Wednesday, September 1, 2010

Permanent - Los Dos!

It was surreal! Today, 11 months, 3 weeks, and 4 days after applying, I got *the* phone call! My application for permanent residency was approved!

Within the hour, we were headed out to our lawyers to get things lined up. I paid the various fees (second half of legal fees, plus cédula fee), got a copy of my approval letter (to carry around until I get my new cédula), and gave the go-ahead for my lawyer to get my cédula appointment. By the time the rain got serious, we were on our way back home - and the news still hadn't really sunk in...

But now it has (yay! little happy dance going on here)!

There are still so many things about this process that are hard to understand and accept. Rick and I started out as rentistas - the law that covers us ties us together as a family. Rick was the primary, so everything was in his name. When we applied for a change of status, to permanent, the two applications were split, and treated separately. This was in early September of 2009.

Rick got his permanent residency in March, and was notified in April. At that same time, immigration said they wanted another copy of my cédula. I still don't know why, or why it took them until April to know they needed it. My letter from immigration accepting my package was now dated early *May!* I don't know if there was even an earlier one - I just never worried about getting a copy of the letter until later, when my cédula was in danger of expiring. (FYI - if your cédula has expired, or you don't have one yet, then this letter from immigration means you are "in process" and they won't kick you out of the country. So it's important.)

Meanwhile, I'm starting to become a very squeaky wheel. I'm calling my lawyer almost every week. The story is always the same - immigration said check back in 2 weeks, or sometimes 3 weeks. (We had started the squeaks in January, but limited them to every 4-6 weeks.)

Finally, immigration said to check back in early August. Yikes! My cédula was set to expire in September! When the August date came and went, and there was no good news, I tried to get my cédula renewed. HAH! When that didn't work, panic went into overdrive. We made it through the weekend, then called and got an appointment with the experts for a little hand-holding.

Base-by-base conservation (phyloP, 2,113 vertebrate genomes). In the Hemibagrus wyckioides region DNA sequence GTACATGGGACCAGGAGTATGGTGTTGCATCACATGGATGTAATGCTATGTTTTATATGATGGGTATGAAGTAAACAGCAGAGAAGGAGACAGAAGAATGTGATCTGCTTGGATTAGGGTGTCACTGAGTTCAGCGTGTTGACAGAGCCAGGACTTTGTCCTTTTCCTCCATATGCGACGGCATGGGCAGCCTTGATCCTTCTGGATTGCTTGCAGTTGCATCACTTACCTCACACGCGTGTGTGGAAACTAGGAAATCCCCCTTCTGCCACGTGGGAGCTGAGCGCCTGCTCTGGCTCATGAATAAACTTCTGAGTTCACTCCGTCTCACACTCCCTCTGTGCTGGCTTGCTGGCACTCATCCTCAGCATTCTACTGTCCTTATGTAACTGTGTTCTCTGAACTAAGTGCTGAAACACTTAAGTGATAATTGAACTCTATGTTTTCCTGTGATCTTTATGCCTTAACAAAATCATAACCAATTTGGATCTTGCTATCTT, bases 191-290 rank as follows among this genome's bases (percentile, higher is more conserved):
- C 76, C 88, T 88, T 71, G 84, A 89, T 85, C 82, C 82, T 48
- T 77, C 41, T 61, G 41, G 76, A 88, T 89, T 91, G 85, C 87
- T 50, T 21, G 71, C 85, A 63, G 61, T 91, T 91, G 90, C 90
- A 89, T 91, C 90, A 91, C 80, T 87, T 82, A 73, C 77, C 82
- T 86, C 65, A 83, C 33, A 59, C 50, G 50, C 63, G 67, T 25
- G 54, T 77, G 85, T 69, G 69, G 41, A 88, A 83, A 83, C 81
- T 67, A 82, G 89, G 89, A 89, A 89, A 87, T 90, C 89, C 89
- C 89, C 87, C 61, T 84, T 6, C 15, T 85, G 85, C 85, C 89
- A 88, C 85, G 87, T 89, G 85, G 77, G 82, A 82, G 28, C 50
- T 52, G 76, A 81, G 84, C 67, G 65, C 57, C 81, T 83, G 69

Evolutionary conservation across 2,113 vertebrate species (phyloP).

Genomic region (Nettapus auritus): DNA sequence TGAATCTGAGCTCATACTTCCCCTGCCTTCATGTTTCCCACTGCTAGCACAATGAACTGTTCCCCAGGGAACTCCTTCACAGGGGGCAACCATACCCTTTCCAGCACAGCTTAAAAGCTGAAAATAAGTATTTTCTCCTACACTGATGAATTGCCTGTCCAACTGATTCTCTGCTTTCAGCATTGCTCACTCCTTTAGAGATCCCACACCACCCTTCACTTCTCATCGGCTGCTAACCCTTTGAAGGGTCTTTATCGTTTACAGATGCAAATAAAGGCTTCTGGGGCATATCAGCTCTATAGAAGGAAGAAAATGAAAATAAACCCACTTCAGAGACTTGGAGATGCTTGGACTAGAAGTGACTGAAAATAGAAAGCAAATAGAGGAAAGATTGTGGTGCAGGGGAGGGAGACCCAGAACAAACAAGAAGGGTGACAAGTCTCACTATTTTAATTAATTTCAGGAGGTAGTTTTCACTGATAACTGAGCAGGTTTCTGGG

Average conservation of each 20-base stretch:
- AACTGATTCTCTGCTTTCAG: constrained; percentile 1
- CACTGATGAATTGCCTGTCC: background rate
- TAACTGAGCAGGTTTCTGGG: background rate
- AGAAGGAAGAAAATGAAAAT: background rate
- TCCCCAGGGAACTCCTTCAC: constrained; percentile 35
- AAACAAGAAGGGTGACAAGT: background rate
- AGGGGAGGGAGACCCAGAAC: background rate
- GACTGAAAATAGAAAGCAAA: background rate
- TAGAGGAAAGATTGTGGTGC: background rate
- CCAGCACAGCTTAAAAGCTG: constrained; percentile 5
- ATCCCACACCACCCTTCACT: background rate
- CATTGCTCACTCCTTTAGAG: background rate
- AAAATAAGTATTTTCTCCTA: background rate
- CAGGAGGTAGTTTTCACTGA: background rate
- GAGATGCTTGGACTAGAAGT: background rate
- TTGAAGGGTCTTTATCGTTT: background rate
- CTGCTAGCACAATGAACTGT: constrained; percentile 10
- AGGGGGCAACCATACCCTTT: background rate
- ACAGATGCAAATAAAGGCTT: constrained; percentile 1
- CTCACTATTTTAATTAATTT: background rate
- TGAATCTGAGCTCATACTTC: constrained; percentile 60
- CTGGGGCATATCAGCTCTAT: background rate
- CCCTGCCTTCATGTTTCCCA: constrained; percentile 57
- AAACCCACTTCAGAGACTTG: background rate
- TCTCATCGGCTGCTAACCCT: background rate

Here are some odd tidbits:
- Because Rick was the primary, all this time, all immigration looked at was his proof for continuing our residency. They (maybe) looked at his bank statement (converted enough dough) and his passport (time in country). Apparently, I could have stayed the entire time in the states, and it wouldn't have mattered. That wouldn't have been in the spirit of the law, but the way it was explained to me is that the laws here are tiered. Family trumps everything, and so if one family member is granted residency, and the other family member(s) didn't comply, then they can't split up the family - they all get residency.
- Since Rick was granted permanent residency, I could not be denied. WOW.
- Since BCR didn't renew my residency, my lawyer had to go through immigration to get a renewal appointment there. This is *not* a quick process! That request is still pending - and will get canceled now, thankfully.
- My lawyer was notified 20 days after my residency was approved. The astute reader will notice that that means my residency was approved on the 12th of August - one day *before* my BCR appointment to deny my renewal. It really makes me wonder sometimes...

There is another new-ish method going. For cédula appointments at immigration, the lawyer calls for an appointment, and generally gets it for the next day - which means I will get less than one day notice. Fortunately, I live nearby and have no commitments that I can't get out of if needed. I really feel for those folks who live far away tho.

Now - thinking about next week. May have a visit to immigration then...


Paul M. said...

I know you're glad the waiting is over, Julie.

Well, the greater part of it anyway.

It's a major relief to not have to make those dratted currency exchanges any longer AND keep the receipts for almost ever 'til time to turn 'em in. That a whole lot less stress.

Wonderful to read that you're doing your little happy dance!

Julie said...

thanks Paul!
Funny thing too - immigration doesn't care about the embassy registration *or* the hoja de delincuencia if you are permanent either. We'll see if that holds true - I'll have them with me anyway...